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What’s the hype about Power Skating?

All players have strengths and weaknesses that require consistent practice to maintain and enhance on-ice performance. I believe strong skating is the foundation of everything in hockey, which is why power skating is so important – it enables players to build strength, power and speed. A few points to remember about power skating are:

-Bend your knees
-Maintain proper upper body positioning
-Utilize the toe flick

Bend Your Knees

One key aspect of power skating I always watch for is whether players bend their knees enough. Getting low by bending your knees helps develop leg strength and achieve a longer stride, which leads to greater speed and power. This is often difficult for young players because leg strength simply isn’t present, but the goal is to develop strength over time. If you start to straighten your knees and stand more upright, you won’t develop the strength or technique needed to become a stronger skater.

Maintain Proper Upper Body Positioning

Proper upper body positioning is also crucial to power skating success. You should almost feel like you’re sitting in a chair. Your head and chest should be up, and positioned slightly in front of your knees. However, you don’t want to be hunched over and have to remember to keep your knees bent so you stay low.

Utilize the Toe Flick

Within your stride, there are little nuances you need to perfect. For instance, when you push all the way out and back on one leg, your toe should be pushing into the ice using the inside edge of your blade. Utilizing this toe flick adds extra strength and speed to your stride.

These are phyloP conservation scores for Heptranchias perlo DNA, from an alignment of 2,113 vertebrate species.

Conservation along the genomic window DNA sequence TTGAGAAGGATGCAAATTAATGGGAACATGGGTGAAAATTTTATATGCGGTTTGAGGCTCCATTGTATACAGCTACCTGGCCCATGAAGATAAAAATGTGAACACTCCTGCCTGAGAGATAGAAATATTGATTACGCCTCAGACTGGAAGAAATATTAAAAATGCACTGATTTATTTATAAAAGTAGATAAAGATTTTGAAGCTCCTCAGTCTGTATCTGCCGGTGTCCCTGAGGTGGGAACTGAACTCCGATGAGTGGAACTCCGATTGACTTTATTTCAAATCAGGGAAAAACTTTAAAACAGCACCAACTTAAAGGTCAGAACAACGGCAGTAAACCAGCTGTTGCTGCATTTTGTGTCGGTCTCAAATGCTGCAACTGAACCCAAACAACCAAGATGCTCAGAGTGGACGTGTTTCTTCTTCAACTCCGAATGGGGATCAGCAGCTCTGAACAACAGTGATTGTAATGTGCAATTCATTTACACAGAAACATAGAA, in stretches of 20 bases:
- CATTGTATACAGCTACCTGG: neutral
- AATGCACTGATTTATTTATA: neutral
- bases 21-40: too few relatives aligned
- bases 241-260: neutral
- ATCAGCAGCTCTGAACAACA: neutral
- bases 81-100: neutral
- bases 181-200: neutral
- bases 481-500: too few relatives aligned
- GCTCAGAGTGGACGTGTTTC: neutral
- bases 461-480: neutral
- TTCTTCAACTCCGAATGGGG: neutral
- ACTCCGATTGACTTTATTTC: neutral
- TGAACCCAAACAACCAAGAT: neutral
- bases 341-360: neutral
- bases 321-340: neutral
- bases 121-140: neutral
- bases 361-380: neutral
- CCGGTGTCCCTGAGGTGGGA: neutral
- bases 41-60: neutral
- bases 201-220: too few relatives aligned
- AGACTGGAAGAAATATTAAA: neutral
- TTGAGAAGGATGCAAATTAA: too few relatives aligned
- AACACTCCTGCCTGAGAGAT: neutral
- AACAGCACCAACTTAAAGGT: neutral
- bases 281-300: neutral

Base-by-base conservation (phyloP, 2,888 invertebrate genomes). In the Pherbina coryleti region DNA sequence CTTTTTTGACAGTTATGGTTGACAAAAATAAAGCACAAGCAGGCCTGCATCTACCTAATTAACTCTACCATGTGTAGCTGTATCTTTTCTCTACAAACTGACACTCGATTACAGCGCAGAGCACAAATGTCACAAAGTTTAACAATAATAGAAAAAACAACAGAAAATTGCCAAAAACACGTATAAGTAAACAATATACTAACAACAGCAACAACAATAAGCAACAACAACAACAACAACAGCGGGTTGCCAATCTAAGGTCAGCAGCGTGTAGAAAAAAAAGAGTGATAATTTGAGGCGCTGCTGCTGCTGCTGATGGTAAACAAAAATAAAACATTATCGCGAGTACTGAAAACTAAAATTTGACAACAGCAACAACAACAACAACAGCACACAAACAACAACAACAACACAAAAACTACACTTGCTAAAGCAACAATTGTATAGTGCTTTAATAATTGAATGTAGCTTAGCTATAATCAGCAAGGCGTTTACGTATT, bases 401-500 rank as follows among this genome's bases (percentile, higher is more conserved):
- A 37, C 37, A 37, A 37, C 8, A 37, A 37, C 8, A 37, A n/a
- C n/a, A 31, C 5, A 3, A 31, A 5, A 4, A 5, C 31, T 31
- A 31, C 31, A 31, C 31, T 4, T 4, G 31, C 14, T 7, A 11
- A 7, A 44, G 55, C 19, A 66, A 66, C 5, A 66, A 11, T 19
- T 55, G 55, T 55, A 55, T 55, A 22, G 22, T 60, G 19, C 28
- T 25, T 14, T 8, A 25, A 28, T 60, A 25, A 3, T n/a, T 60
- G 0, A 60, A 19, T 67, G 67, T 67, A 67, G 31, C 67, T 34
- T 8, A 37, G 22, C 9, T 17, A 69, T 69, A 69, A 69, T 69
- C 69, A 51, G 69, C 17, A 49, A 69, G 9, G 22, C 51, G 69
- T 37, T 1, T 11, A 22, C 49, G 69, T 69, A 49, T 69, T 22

Identifying the Hype

So, what’s the hype about power skating? I’ve already established that it helps players build strength, power and speed, but there’s more to it than that. No matter how impressive your other hockey skills are, you won’t be able to fully utilize them because you’ll always be one step behind (literally) if you can’t win races to the puck. I believe you’ll develop your stickhandling, passing and shooting skills faster if you’re able to get to the puck before your opponents because you’ll have an opportunity to take action during puck possession. Therefore, strong skating abilities enable higher performance in all areas.

Consider Connor McDavid’s skating skills. He incorporates a lot of crossovers and zig zagging rather than being straight away, which is currently changing the coaching style of power skating. But, he stays low, has excellent footwork and has developed an immense amount of strength to achieve bursts of power and speed. He can reach the puck before his opponents, which provides him with endless opportunities to make plays and improve other skills. He’s a great player to study and observe to help improve your skating ability.

Players who move up to higher levels of hockey are typically all strong skaters. Therefore, power skating should be your first priority if you’re going to invest in skill development, especially if you have limited funds (which most of us do).

Power Skating Camps

I focus on teaching balance, agility, power and control during my power skating camps. Video analysis is conducted for each player so we can clearly identify areas for improvement, such as the mechanics of a proper stride.

My next three-day camp is being held from July 10 to 12 at Servus Credit Union Place in St. Albert. All ages are welcome and we still have room for new registrants.

So there you have it! The hype about power skating is legitimate and I strongly encourage you to invest in improving your skating skills.